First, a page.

Feasibility of non-proprietary Ultra-High Performance Concrete (UHPC) for use in highway bridges in Montana: phase III implementation

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Montana State University - Bozeman, College of Engineering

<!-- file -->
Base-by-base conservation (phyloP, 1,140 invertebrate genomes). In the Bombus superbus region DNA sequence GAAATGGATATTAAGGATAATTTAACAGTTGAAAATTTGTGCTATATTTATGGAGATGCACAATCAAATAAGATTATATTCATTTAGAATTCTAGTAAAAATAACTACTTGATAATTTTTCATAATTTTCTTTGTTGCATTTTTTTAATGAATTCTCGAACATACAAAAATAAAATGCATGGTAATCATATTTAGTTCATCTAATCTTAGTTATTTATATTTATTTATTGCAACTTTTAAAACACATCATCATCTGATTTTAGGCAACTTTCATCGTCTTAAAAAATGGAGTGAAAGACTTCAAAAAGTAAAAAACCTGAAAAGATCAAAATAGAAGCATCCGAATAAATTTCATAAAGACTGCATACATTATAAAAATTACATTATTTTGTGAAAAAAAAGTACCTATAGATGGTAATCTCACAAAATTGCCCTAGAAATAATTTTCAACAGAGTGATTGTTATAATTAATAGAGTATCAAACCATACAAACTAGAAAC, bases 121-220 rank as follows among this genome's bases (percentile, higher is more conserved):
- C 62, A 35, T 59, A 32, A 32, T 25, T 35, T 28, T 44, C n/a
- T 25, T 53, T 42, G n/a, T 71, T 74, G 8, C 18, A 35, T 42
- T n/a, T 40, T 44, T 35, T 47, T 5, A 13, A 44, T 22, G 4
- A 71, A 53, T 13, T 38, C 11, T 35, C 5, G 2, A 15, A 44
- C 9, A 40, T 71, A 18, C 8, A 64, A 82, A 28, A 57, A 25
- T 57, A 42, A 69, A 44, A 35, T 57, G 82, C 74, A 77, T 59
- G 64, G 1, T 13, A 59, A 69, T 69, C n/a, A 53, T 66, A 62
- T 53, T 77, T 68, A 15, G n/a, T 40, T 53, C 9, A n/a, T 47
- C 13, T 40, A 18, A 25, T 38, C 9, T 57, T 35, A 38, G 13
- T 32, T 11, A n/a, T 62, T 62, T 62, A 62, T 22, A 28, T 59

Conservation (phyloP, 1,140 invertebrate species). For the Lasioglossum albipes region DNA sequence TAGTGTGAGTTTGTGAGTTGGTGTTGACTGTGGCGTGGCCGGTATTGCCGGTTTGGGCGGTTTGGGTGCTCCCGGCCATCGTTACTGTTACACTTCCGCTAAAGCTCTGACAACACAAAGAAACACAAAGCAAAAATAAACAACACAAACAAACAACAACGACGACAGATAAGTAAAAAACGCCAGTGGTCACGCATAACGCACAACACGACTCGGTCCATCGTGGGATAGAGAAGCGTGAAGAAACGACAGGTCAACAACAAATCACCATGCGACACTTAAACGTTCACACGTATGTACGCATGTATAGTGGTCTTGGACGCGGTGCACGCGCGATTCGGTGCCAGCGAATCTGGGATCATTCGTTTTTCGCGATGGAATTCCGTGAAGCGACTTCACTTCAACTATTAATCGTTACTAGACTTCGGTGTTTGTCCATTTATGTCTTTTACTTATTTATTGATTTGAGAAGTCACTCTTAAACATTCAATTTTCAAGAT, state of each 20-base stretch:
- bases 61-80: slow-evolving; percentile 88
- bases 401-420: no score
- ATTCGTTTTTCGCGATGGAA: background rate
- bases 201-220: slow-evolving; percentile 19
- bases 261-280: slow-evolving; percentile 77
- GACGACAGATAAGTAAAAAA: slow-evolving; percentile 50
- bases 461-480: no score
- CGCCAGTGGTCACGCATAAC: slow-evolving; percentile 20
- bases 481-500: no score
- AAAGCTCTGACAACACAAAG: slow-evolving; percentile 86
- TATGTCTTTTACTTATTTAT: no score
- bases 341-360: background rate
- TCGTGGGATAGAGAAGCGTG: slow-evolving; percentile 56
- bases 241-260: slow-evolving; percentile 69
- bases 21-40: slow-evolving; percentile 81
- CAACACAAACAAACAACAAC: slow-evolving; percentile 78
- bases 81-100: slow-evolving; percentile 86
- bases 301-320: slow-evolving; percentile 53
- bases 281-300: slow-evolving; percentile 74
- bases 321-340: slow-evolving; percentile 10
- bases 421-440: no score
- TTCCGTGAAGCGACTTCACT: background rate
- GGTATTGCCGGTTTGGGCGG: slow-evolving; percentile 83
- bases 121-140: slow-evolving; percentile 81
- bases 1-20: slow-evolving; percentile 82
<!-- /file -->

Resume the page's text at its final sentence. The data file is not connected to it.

Ultra-high performance concrete (UHPC) has mechanical and durability properties that far exceed those of conventional concrete. However, using UHPC in conventional concrete applications has been cost prohibitive, with commercially available/proprietary mixes costing approximately 30 times more than conventional concrete. Previous research conducted at MSU developed a nonproprietary UHPC mix design (MT-UHPC) that is significantly less expensive than commercially available mixes and is made with materials readily available in Montana. The focus of the research discussed herein was on the field implementation of MT-UHPC. Specifically, MT-UHPC was used in all field-cast joints on two bridges spanning Trail Creek on Highway 43 outside of Wisdom, MT. This project began with an extensive literature review focused on previous field applications of UHPC. Subsequently, implementation research was performed with the intent of filling several research gaps related to the field application of MT-UHPC. This research investigated the effects that mixing process, batch size, and temperature have on the performance of MT-UHPC. It also developed maturity curves to be used in estimating the early strength gain of MT-UHPC. Trial batches were then conducted on site and placed into joint mockups to confirm and improve the construction methods to be used on the actual bridge project. In this exercise MT-UHPC was mixed using the same methods and under the same environmental conditions expected on the day of construction. MTUHPC was then used in the Trail Creek bridges to connect the precast concrete bridge elements. Overall, this project was a successful demonstration of using a nonproprietary UHPC in field-cast joints for an accelerated bridge construction (ABC) project. All placed UHPC had adequate flows, gained strength quickly, and reached the required minimum compressive strengths. This was accomplished despite an accelerated construction schedule, and despite mixing and placing the material in the field under varied environmental conditions.




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